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In my career, I have been both a software developer and ITIL practitioner in an operations role. Thus DevOps was a natural progression for me.
However, I have always struggled with the highly specialised language that ITIL introduces and making that "Developer Friendly" enough to not be a complete turn off to developers.

ITIL is an internationally recognised IT Service Management framework that has been developed over 30 years as a set of practices that have a proven benefit to the operational stability and maturity of an organization.

Is DevOps truly compatible with ITIL, or in essence do we need to take the spirit of ITIL and "translate" it to language that is better understood by development teams:

  • Incident & Problem Management → Production Defects, Bugs or Issues
  • Change & Release Management → Continuous Delivery
  • Event Management → Logging, Telemetry, Instrumentation and Alerting
  • Possible to expand what ITIL is? Pretty sure some folks (like me) don't know about it :) – Dawny33 Mar 2 '17 at 11:00
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    Good call, I have updated the question and accepted an edit with a link to the Wikipedia Page - thanks everyone for your improvements. – Richard Slater Mar 2 '17 at 12:06
  • @RichardSlater As you have not accepted an answer already, is there something missing in the answers above or just that you don't wish to accept one at all ? – Tensibai Mar 7 '17 at 13:51
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In my opinion, the DevOps culture come along with a methodology change toward Agile process management.
ITIL is heavily aimed at a clear formalism of the process and the results and thus more adapted to a Waterfall model.

This doesn't mean ITIL is incompatible with Devops, but usually this will be two separate process with different timelines. I mean that the inclusion of a new product within ITIL referential will usually be delayed until the product/application has been released in production for a while, where early pitfalls and some documentation needed to integrate ITIL has been done and adapted after the product is "live".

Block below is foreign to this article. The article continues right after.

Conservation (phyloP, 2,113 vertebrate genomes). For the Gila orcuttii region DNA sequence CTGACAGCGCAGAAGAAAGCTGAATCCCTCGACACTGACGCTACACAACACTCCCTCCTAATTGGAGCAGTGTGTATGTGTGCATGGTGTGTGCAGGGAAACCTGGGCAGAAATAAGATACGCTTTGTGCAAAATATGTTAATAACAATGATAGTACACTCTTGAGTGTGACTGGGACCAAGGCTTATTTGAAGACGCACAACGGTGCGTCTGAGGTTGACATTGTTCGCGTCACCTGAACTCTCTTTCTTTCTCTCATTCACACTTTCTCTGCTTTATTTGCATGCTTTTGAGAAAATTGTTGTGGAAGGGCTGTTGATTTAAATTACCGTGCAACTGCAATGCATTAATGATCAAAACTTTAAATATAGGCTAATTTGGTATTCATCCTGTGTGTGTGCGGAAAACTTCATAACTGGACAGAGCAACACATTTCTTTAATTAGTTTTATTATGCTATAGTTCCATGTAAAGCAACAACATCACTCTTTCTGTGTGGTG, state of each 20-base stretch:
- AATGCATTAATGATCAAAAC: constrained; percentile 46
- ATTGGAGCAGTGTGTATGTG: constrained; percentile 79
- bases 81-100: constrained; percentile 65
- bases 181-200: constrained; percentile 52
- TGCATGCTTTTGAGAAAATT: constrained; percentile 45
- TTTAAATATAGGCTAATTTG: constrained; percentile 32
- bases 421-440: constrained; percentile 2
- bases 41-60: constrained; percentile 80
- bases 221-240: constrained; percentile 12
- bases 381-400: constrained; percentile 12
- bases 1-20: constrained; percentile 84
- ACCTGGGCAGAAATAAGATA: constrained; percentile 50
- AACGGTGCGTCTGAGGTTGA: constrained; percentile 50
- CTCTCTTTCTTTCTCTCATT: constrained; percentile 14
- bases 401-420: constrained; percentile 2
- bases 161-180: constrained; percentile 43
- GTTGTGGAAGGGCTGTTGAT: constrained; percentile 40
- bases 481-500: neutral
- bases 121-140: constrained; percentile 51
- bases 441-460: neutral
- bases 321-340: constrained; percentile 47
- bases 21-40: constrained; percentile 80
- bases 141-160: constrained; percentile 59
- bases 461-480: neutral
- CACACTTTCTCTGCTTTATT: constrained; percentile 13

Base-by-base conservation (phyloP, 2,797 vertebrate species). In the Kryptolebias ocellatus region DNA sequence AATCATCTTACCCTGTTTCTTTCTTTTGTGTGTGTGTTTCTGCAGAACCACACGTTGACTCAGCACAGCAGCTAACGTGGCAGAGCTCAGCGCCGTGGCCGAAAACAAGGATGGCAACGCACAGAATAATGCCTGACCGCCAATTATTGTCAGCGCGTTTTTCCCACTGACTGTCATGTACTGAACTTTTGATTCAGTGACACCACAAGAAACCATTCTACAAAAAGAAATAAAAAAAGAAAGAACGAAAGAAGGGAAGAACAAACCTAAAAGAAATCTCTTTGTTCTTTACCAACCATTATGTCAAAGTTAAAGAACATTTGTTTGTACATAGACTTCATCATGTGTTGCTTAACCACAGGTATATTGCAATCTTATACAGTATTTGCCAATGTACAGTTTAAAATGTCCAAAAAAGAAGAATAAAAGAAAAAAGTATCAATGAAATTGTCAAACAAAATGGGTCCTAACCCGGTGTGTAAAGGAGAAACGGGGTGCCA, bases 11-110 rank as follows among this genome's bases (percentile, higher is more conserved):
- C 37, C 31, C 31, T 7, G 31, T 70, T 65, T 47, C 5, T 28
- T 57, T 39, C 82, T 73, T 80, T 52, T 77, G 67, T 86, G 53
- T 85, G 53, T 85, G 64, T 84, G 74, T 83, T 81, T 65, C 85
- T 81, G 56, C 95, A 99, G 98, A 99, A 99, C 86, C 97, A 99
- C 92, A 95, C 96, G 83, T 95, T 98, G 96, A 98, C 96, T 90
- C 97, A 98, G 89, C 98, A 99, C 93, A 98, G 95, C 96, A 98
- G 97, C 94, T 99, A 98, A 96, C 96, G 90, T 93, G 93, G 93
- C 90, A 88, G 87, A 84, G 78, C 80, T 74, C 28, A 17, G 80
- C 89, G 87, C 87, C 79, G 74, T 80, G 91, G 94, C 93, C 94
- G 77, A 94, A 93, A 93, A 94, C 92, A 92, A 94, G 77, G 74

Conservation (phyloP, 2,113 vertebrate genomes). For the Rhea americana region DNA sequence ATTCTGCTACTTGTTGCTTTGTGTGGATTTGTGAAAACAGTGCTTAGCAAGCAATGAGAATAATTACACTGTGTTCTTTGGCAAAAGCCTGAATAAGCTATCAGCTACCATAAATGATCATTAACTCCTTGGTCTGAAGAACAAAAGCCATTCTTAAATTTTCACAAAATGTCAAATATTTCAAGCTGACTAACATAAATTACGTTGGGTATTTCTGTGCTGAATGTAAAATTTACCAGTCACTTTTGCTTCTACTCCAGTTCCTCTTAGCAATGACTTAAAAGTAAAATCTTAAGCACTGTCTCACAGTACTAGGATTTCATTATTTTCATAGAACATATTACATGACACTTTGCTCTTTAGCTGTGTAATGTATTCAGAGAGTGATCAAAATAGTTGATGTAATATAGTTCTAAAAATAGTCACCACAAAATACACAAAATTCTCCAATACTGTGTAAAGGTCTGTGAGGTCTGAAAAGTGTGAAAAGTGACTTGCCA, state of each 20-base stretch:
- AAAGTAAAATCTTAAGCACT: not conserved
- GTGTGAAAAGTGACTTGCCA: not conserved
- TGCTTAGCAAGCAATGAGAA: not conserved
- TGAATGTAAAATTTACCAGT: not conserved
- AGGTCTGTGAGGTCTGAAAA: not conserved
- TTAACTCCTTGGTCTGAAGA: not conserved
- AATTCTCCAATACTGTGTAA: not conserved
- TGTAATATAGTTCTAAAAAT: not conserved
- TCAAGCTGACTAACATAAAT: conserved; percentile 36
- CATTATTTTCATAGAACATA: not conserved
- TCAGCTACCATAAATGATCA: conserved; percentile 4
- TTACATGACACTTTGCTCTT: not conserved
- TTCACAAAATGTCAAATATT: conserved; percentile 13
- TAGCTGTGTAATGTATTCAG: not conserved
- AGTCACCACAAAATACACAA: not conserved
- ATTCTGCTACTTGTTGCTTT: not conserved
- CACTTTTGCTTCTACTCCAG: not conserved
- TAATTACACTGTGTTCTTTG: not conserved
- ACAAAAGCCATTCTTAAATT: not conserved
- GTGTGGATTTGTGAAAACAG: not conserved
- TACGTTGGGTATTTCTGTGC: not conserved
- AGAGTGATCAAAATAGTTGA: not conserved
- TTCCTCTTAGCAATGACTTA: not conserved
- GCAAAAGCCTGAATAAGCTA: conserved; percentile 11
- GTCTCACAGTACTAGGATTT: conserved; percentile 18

One of the thing in ITIL is the Service Design, which is assumed to be defined before any development task, an agile process will/may review the design in each iteration, breaking the formalism needed in an ITIL process.

The main goal of ITIL is, as you said, to provide a framework to ensure nothing is omitted between the design/conception and maintenance phase (Build/Run). In a devops culture, the whole team is responsible of all phases on long term, hence why the formalism is reducted.

That doesn't mean we have to forget ITIL, the core principles are absolutely good and, in my opinion, should be used as a checklist to build the initial backlog of a product. It's just that following the ITIL principle with all its formalism goes against the time to market reduction goal of a quick iterative software development and sometimes is not even applicable as there's less transmission of information needed between teams, as the tasks are done by the same team.

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    Or, to give a more complete answer to the OP: It depends on how closely you want to follow both structures. Can they be implemented at the same time? Yes, absolutely, but they both have some mutually exclusive points. If you want to implement both, which I try to do in my org, then it's all about finding the right balance. – kazaamjt Mar 2 '17 at 12:20
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I'm ITIL certified (though it has been a while.) I agree with Tensibai: ITIL and DevOps aren't incompatbile, but that doesn't necessarily make them great friends.

The argument can be made that the processes in ITIL must happen in some way, especially for larger organizations. Successful integration of DevOps practices, where ITIL is already practiced, requires careful planning, communication, and execution. Then again, that's true of any DevOps Transformation.

For a "greenfield" transformation where neither ITIL or DevOps are in place, I'd craft a combination of both using "mapped" terminology as you have described. As long as everyone in the organization is on the same page, using the same language, ITIL and DevOps can add value when combined.

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I liked the answers provided by the IT Skeptic on an episode of DevOpsCafe.org If I remember it correctly, his line of thinking is that if you actually really understand ITIL, there is very little conflict. That most of ITIL guidelines are very general and that the conflicts are largely between some implementations of ITIL, not behind the actual specification.

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    While the link may answer the question, if it break your answer makes no sense. It would be good to summarize the idea with your own word in your answer, keeping the link to extend it. – Tensibai Mar 2 '17 at 16:02
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    I'll re-listen the episode and summarize it here shortly. – Jiri Klouda Mar 2 '17 at 16:16

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